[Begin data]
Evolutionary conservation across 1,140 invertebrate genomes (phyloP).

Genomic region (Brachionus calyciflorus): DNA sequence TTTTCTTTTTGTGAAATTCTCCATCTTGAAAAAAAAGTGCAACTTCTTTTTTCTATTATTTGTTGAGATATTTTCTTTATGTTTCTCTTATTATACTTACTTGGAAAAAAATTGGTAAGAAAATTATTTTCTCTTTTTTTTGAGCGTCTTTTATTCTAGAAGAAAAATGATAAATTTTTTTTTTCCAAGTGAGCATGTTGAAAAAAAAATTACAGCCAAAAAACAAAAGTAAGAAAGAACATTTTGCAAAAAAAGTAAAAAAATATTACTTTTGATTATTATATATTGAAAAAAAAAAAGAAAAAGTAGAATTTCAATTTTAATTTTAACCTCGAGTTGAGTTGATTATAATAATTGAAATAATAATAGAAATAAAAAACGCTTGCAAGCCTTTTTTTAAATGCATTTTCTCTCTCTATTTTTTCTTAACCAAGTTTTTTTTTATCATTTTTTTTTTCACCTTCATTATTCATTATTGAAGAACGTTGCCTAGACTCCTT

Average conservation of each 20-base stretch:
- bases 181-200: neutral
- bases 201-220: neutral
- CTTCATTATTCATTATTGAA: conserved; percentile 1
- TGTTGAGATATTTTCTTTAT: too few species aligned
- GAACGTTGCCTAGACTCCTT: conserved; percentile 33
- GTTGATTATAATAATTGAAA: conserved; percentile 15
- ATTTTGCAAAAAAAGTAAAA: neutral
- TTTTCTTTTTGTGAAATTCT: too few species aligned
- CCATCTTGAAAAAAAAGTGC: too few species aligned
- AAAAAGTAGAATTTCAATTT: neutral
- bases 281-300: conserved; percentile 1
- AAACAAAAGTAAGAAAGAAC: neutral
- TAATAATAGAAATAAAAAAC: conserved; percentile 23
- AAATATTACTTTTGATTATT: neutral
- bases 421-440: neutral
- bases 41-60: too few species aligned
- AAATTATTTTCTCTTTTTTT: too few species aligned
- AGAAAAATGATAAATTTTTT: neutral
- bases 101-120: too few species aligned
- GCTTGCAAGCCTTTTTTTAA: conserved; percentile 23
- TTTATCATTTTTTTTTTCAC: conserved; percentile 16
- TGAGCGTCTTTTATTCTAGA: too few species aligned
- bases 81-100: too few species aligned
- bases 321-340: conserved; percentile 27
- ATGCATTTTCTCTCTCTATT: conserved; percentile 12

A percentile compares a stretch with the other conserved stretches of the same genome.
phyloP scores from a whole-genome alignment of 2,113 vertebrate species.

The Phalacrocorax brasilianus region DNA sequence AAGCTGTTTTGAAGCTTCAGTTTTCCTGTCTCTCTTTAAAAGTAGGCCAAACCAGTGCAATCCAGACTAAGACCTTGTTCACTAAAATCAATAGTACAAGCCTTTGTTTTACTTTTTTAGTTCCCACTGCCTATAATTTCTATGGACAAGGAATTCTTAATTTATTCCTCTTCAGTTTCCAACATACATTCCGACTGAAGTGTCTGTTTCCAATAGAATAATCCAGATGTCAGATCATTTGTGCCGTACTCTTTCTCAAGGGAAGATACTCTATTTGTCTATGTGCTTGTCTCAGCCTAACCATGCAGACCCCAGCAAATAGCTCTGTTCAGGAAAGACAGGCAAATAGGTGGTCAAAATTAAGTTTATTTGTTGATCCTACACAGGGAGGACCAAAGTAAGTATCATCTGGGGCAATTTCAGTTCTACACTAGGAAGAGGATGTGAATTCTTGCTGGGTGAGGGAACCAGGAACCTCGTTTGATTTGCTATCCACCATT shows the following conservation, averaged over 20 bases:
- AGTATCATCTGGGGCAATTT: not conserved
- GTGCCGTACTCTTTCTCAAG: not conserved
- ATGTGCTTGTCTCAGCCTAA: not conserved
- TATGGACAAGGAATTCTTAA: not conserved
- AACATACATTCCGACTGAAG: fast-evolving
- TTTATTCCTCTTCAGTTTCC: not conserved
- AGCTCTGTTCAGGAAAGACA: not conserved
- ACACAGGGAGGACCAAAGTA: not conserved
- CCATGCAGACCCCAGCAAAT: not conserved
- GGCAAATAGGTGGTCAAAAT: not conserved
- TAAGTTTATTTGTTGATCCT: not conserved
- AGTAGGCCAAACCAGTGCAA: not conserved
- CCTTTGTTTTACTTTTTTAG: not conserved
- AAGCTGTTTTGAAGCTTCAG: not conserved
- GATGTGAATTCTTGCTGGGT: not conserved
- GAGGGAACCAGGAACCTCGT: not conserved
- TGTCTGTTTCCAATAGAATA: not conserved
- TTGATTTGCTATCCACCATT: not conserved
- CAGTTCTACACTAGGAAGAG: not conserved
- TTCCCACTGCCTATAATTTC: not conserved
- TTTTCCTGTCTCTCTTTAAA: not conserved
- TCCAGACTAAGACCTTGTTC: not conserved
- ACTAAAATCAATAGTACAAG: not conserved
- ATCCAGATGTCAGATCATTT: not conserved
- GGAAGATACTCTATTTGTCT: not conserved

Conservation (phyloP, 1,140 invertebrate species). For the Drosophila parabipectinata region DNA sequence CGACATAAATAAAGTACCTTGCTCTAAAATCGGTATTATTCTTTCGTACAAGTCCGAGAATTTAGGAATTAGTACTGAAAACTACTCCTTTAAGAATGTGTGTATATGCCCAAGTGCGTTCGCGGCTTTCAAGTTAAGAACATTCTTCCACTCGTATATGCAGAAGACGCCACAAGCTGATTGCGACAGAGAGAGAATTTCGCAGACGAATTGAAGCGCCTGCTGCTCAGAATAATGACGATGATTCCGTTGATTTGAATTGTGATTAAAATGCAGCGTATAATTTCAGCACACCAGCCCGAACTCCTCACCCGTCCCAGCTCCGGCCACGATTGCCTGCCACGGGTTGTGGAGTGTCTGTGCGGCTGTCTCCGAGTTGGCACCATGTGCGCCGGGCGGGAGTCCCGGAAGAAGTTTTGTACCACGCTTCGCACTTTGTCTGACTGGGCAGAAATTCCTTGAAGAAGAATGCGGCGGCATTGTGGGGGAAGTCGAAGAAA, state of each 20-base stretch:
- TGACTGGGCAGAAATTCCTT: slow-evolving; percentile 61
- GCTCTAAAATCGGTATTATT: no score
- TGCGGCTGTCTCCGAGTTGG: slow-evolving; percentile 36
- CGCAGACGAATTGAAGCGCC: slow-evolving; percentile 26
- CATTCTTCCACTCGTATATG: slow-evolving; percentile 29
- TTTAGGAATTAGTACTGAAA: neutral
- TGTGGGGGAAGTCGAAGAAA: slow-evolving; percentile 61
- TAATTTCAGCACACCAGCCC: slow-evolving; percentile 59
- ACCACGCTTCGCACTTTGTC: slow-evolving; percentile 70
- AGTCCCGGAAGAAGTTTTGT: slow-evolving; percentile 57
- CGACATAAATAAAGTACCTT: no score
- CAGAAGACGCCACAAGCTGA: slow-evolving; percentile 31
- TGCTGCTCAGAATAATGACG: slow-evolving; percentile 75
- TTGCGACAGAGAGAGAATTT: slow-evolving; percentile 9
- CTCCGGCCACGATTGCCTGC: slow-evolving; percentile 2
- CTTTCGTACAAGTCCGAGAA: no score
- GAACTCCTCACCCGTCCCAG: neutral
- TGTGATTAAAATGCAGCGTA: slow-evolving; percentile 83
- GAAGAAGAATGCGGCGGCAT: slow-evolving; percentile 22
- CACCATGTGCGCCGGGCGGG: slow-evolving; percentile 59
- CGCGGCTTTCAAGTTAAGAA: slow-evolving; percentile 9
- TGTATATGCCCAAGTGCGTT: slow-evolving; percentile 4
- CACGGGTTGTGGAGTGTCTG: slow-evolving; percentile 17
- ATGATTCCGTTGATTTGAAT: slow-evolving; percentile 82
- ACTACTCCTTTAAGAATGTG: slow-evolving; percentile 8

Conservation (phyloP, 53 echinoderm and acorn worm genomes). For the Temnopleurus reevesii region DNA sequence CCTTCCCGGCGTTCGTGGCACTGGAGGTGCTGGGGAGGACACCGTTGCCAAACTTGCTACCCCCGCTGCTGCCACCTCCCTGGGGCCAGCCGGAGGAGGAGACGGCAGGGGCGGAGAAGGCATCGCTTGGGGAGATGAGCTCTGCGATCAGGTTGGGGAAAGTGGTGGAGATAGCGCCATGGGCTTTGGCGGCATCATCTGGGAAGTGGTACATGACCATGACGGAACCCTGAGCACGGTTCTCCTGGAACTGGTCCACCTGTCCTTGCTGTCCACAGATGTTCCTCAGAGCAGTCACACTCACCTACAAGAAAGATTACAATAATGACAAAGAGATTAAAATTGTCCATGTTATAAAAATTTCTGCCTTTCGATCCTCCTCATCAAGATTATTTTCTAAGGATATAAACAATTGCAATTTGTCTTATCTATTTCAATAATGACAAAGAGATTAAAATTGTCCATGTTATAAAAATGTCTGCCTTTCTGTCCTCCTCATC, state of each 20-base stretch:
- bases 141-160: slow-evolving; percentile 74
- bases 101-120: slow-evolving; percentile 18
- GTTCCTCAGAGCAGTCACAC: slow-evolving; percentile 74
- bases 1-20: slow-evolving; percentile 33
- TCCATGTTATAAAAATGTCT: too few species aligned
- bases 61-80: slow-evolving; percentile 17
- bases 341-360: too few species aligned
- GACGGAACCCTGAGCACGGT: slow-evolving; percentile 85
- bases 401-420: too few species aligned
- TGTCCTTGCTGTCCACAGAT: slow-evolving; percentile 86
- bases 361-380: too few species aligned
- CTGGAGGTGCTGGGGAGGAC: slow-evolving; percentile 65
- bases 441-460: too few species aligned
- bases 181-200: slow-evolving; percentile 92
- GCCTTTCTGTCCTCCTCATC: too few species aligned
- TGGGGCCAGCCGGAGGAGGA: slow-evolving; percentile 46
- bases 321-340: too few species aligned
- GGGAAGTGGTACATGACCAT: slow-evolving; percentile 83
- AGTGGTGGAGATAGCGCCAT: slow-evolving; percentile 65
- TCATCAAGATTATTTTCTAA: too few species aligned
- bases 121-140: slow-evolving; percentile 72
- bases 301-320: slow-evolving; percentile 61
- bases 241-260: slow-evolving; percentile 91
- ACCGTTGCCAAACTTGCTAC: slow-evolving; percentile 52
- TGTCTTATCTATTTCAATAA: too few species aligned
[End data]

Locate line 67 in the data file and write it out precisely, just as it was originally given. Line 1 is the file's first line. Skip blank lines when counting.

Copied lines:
- AGTCCCGGAAGAAGTTTTGT: slow-evolving; percentile 57